To illustrate this concept, let us consider the mechanism and functional consequences of the shift in the source of visual system input from the retina (in waking) to the brainstem (in REM sleep). On entry into REM sleep, the noradrenergic and serotonergic neurons of the locus coeruleus and Raphe nucleus stop firing. This in turn leads to the cessation of both aminergic modulation and inhibition in brainstem oculomotor networks, the lateral geniculate bodies, and the visual cortex. As a result of disinhibition, the peribrachial cholinergic neurons of the pons become hyperexcitable and fire in synchronous bursts which initiate the phasic activation of the geniculate bodies and visual cortex. These pontogeniculooccipital (PGO) waves are recordable in REM sleep and normally precede the rapid eye movements that characterize REM sleep. In both cats and humans, this cholinergically mediated activation of the visual system produces a signal which contains clear information about the direction of the eye movements which, in REM sleep, becomes completely uncoupled from external stimulus control (see Callaway et al., 1987 and Hobson, 1990b for details and references).Figure 4

The net result of this shift is an electrically activated visual system which is: (a) aminergically demodulated and (b) cholinergically stimulated by signals arising in the brainstem which (c) convey information about eye movement direction. These changes could determine such cognitive features of dreaming as (1) the formed visual imagery, (2) the frequent reorientation, (especially as evidenced by complete scene shifts), (3) the loss of volition (an admittedly controversial point), and (4) the loss of voluntary control of internal attention (possibly through the loss of control of eye movement, and with the notable exception of lucid dreaming; see LaBerge, 1985). The loss of these last two faculties prevent the guided thought and action that are crucial to waking mentation. In addition, a shift for aminergic to cholinergic dominance has been reported to increase both the noise level of cortical neurotransmission (Foote et al., 1983) and the ease of attentional shifts in a perceptual cueing task (Clark et al., 1989, Doricchiet al.,1991), which together could be responsible for many of the bizarre features of dreaming (Mamelak & Hobson, 1989a).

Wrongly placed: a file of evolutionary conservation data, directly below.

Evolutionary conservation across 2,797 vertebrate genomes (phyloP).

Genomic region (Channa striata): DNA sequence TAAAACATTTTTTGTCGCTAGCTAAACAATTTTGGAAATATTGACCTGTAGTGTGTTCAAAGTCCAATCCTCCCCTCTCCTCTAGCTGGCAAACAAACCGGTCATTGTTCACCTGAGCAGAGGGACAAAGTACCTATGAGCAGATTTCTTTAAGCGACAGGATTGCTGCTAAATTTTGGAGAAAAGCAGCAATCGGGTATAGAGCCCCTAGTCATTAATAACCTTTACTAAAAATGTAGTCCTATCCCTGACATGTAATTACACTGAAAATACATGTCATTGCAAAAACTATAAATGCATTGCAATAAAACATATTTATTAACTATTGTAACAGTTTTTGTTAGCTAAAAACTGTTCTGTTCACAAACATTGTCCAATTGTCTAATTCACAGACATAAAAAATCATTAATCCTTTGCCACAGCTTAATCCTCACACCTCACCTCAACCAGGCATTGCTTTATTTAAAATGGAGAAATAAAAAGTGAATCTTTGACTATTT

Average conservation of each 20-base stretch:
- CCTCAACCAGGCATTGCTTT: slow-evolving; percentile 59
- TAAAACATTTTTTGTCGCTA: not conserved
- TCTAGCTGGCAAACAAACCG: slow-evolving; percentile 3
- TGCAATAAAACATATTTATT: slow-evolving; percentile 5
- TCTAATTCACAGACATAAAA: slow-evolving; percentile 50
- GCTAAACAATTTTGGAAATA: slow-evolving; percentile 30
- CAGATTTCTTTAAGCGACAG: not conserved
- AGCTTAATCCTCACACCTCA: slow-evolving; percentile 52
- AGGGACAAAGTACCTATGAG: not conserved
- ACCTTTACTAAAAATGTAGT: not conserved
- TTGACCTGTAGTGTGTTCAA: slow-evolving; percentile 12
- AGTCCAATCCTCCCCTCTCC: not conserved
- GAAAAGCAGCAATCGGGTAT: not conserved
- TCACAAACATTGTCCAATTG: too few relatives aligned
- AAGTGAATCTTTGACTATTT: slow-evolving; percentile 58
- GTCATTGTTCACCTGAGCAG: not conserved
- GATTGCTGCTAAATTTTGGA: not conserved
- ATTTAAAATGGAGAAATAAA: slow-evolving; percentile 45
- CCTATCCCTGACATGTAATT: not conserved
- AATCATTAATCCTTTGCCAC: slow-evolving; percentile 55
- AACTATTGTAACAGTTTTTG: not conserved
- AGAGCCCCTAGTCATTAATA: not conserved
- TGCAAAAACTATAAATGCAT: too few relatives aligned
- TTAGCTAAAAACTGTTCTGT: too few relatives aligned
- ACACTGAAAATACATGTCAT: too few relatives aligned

Obstacles to Progress
The study of sleep mentation suffers from several major limitations (Arkin et al., 1978) which must be overcome or minimized by any scientific strategy. First, no behavioral tests of cognition are possible during sleep, except insofar as the behavior involves automatic functions, such as heart rate, PGO activity (McCarley et al., 1983), or rapid eye movements (Roffwarg et al., 1962). Second, since sleep mentation is not usually under conscious control, it is impossible to manipulate the content of the cognition, eliminating many types of exploration (except see LaBerge, 1990). Third, reports of sleep cognition are suspect, because they are subjective and because recall of sleep cognition is so short lived and uncertain (Badia, 1990). Fourth, while the sleep laboratory setting allows accurate assessment of brain states, reports gathered in this setting are more constricted than those which are collected in more familiar home settings (Monroe, 1967). Fifth and finally, long-term longitudinal studies are infeasible in the sleep laboratory both because of the time commitment required of the researcher and the demands on the subjects. This last problem precludes longitudinal studies which could establish large databases from individual subjects that would be sensitive to the normal vicissitudes of the life cycle and to experimental interventions.

A further confounding factor in the study of mentation is the methodology often used to analyze reports. Much effort has been spent attempting to analyze their mental content in order to elucidate the experiential history and current emotional status of the dreamer. With a few important exceptions, both Freudian psychology and modern empirical dream research have tended to be content-analytic and to ignore both the global and formal levels of analysis. We believe that the study of such global and formal properties provides a more productive paradigm for the neurocognitive study of dreaming and for sleep mentation in general.

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Dreaming: definition, physiology and cognitive analysis

A dream is popularly defined as a sequence of sensations, images, emotions, and thoughts passing through a sleeping person's mind. The two most critical features of a dream are the presence of hallucinatory imagery, most commonly visual and auditory, and of a sequence of perceptions which takes on a scenario or story-like quality. This does not describe all sleep mentation. Awakenings from NREM sleep often elicit from subjects the comment that they were not asleep, or that they were thinking about one thing or another. While polysomnographic evidence clearly indicates that these subjects were asleep, they do not describe their prior mentation as dreaming, and it is important, we believe, to emphasize this distinction, and to characterize such thoughts as non-dreaming sleep mentation. We have more precisely characterized dream mentation as having the following six characteristics (Table 1): hallucinoid imagery, narrative structure, cognitive bizarreness, hyperemotionality, delusional acceptance, and deficient memory of its mental content.